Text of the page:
27 November, 2008

Friendships: Enrich your life and improve your health

Friendships are good for your health. During hardships, they are a source of comfort and strength. Learn how to find and nurture friendships and how to be a good friend.

It's the shoulder to lean on. The good advice. The unspoken comfort. The good times and shared laughter. Friendships offer all these benefits, and lots more. They boost your self-esteem, provide companionship and even help protect your health and mental well-being.
It's not always easy to form the close bonds of friendships, though. It may be especially hard to develop and keep up friendships when your life is hectic — work demands, family time, school. But friendships are important for both men and women. Take a minute to think about the friends in your life. Do you have close friends? Would you like to develop more friendships?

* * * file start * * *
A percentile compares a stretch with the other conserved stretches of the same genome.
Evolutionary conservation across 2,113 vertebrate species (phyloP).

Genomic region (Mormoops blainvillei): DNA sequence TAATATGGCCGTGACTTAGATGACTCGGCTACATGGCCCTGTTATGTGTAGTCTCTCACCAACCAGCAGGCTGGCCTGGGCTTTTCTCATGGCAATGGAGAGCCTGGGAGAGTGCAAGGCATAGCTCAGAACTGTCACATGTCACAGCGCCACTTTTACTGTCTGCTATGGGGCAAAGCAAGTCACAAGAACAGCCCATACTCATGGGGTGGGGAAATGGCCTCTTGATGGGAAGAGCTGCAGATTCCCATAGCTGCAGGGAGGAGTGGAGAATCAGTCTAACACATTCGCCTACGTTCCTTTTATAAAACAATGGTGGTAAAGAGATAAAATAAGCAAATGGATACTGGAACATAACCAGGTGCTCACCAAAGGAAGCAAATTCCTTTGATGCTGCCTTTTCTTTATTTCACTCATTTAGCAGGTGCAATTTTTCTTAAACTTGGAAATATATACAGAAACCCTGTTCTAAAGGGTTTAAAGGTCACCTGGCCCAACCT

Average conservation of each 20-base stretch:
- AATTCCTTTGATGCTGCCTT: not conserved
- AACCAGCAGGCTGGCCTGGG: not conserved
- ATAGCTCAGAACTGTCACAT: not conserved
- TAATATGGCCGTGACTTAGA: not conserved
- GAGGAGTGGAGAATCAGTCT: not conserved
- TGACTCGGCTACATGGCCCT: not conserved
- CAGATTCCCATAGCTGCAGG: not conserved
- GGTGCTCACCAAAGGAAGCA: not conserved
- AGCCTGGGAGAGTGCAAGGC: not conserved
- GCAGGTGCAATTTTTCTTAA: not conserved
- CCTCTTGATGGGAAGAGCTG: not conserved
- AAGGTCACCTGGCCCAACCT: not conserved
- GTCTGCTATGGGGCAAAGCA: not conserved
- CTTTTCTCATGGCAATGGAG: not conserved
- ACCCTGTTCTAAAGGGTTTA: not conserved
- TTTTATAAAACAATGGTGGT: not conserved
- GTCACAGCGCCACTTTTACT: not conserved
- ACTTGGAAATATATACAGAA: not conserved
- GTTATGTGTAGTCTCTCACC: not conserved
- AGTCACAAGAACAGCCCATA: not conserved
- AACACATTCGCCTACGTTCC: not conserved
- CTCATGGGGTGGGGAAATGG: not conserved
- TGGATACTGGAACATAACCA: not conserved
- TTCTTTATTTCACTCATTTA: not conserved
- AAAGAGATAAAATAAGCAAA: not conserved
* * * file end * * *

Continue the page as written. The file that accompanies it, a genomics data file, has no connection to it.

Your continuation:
Learn why friendships are good for you and how you can bring more friends into your life.

Why friendships are so important

Good friends are good for your health. Talking with a friend over a cup of coffee, going to a ballgame together, chatting while your kids check out the playground, or hitting the links for a round of golf can offer simple but powerful ways to connect. The connections of friendship increase your sense of belonging, purpose and self-worth, promoting positive mental health.
Friendships can help you weather the trauma of a divorce, a job loss or the death of a loved one. Your friends may encourage you to change unhealthy lifestyle habits, such as excessive drinking. Or they may urge you to visit your doctor when you feel overly anxious, sad or hopeless. Friends can also share in your good times — a new baby, a new job, a new house.
They can celebrate the good times with you or offer comfort during the bad. Just knowing that friends are there for you can help you avoid unhealthy reactions to stressful situations.